The up to 100 billion euros ($122.7 billion) in aid the Eurogroup has approved for Spain's troubled banks will be disbursed over the next 18 months, with the first tranche due by the end of July, the Spanish economy minister said here Tuesday.

The 30 billion euros ($36.7 billion) to be released this month is a "kind of security cushion," Luis de Guindos told a press conference in Brussels after a meeting of European Union economy and finance ministers.

Those funds could be injected into Spanish banks "very speedily" once the specific needs of the respective institutions are determined, the Spanish official said.

Of Spain's 16 Eurogroup partners, only Finland is demanding that Madrid post collateral before the Spanish banks receive aid, De Guindos said, adding that because decisions about use of funds from the European Financial Stability Facility require unanimity, the Finns will receive "all the guarantees" they require.

The framework approved in Brussels calls for Spanish banks seeking assistance to present restructuring plans subject to approval by the European Commission.

Banks in need of Eurogroup funds will also have to force their shareholders to bear a portion of losses.

"This implies that the banks must contribute to the restructuring to the extent possible with their own resources and that they will establish internal rescue mechanisms," De Guindos said.

Compensation limits will be imposed on executives of nationalized and aid-receiving banks and "bad banks" will be created as depositaries for the worst of the toxic assets - mainly loans to homebuyers and developers.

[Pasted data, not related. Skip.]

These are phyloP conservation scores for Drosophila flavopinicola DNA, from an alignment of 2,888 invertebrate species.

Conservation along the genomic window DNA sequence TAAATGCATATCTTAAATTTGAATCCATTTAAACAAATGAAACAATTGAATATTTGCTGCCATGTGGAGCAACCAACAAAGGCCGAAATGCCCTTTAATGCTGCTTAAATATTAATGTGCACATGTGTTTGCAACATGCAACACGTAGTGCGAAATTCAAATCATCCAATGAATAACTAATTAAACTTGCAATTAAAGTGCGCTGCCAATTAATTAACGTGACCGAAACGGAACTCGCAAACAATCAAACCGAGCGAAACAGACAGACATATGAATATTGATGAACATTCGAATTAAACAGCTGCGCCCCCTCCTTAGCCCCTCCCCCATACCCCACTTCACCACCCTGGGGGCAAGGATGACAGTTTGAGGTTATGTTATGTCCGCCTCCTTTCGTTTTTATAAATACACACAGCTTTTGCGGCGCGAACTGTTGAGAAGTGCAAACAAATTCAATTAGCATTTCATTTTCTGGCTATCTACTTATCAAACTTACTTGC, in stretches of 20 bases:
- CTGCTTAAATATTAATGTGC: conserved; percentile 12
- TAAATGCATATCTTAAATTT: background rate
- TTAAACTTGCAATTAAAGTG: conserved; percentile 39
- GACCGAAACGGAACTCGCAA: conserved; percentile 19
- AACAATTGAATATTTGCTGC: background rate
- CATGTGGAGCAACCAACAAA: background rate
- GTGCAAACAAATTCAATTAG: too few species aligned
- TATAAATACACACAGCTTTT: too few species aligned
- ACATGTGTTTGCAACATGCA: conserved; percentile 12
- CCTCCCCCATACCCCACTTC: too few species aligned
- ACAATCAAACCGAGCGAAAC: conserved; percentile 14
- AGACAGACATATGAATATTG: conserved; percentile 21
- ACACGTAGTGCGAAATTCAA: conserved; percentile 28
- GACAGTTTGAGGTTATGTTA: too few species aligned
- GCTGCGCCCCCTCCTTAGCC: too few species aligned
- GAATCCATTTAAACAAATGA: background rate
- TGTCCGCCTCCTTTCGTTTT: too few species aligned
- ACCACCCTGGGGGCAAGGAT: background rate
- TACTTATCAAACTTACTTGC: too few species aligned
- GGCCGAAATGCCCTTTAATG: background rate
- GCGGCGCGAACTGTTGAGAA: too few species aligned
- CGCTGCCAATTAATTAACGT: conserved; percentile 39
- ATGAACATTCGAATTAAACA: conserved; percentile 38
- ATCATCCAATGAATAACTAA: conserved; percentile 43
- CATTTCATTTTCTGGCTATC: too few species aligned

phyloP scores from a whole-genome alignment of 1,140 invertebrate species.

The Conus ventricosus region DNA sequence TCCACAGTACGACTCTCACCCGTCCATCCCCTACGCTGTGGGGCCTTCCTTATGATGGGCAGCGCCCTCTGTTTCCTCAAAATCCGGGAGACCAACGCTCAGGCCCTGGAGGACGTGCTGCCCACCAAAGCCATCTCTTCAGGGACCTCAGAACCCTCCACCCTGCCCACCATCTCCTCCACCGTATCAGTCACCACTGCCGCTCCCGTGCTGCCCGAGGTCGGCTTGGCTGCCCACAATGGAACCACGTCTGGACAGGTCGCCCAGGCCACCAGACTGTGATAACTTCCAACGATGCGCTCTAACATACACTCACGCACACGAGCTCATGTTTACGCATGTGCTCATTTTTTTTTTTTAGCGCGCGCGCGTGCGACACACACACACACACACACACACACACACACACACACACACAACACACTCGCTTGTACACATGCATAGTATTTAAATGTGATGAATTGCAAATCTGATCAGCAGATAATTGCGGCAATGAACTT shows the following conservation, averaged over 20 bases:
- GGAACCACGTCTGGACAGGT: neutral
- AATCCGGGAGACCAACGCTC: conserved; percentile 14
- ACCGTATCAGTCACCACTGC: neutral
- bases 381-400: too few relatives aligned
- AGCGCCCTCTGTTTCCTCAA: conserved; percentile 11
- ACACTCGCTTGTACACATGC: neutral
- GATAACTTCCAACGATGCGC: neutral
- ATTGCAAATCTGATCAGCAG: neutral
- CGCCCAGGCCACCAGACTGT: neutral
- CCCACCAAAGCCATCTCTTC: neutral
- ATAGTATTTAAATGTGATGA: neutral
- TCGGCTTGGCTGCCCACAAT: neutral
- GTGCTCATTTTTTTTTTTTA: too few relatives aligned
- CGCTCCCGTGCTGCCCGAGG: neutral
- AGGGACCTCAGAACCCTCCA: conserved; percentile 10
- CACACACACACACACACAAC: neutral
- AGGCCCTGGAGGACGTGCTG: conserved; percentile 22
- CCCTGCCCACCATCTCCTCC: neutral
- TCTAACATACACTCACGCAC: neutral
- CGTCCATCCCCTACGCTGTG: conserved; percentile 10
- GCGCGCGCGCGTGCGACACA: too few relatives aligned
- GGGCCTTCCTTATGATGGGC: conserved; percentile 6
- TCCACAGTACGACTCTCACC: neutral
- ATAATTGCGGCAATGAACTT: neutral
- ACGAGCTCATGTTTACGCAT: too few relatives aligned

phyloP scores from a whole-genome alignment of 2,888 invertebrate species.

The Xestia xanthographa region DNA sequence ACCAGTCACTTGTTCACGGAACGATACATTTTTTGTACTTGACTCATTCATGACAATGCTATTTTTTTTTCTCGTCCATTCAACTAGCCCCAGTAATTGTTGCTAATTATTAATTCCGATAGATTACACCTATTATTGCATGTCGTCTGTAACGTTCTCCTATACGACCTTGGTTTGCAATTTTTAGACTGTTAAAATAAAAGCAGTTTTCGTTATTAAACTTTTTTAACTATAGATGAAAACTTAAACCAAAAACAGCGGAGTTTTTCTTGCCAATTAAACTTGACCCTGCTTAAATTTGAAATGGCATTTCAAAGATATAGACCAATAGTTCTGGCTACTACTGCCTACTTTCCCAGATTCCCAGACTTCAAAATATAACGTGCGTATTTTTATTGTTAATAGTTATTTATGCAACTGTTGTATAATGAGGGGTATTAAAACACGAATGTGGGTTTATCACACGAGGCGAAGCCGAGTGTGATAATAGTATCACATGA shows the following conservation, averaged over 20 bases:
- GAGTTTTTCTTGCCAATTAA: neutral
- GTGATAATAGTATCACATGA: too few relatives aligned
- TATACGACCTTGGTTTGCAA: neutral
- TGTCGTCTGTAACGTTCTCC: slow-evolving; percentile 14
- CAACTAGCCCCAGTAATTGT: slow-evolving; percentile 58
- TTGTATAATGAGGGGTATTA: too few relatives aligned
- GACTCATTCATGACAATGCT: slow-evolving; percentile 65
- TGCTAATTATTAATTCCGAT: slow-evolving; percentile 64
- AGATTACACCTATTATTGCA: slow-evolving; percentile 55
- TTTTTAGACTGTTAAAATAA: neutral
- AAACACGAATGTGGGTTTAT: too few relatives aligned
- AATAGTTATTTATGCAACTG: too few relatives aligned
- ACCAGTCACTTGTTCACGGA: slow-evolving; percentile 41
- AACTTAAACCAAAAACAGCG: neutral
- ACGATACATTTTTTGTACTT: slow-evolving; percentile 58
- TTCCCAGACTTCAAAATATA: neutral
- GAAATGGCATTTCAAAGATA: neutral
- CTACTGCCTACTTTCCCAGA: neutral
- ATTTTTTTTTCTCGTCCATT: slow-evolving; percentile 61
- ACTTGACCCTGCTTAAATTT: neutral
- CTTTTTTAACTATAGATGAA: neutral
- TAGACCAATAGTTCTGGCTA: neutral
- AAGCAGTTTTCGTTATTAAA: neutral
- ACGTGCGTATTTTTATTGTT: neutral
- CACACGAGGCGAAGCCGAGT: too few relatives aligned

Tuesday's accord likewise requires the Spanish government to quickly present the European Commission with plans to shut down banks that are deemed not viable.

Those plans must be compatible with the goals of maintaining financial stability and minimizing the cost to taxpayers.

EU finance ministers agreed on Monday to give Spain an extra year to bring its budget deficit below 3 percent of gross domestic product.

Madrid will be permitted to run a deficit of 6.3 percent this year and to meet the below-3-percent target in 2014, rather than in 2013, as originally mandated.

Meanwhile, the conservative government in Madrid has signaled further steps to reduce the deficit.

Prime Minister Mariano Rajoy's administration is considering an increase in value added tax as a part of a broader shift away from taxing labor, Finance Minister Cristobal Montoro said Monday.

Spain's economy has been battered by the global recession and the collapse of a massive real-estate bubble, which has left banks saddled with toxic property assets.

The overall unemployment rate stands at almost 25 percent and nearly half of Spaniards under 25 are jobless, while tens of thousands of families have been evicted from their homes after falling behind on their mortgages.

Rajoy's administration says it will take new steps soon to bolster growth, but it must balance that aim with its commitments to slashing the budget deficit. EFE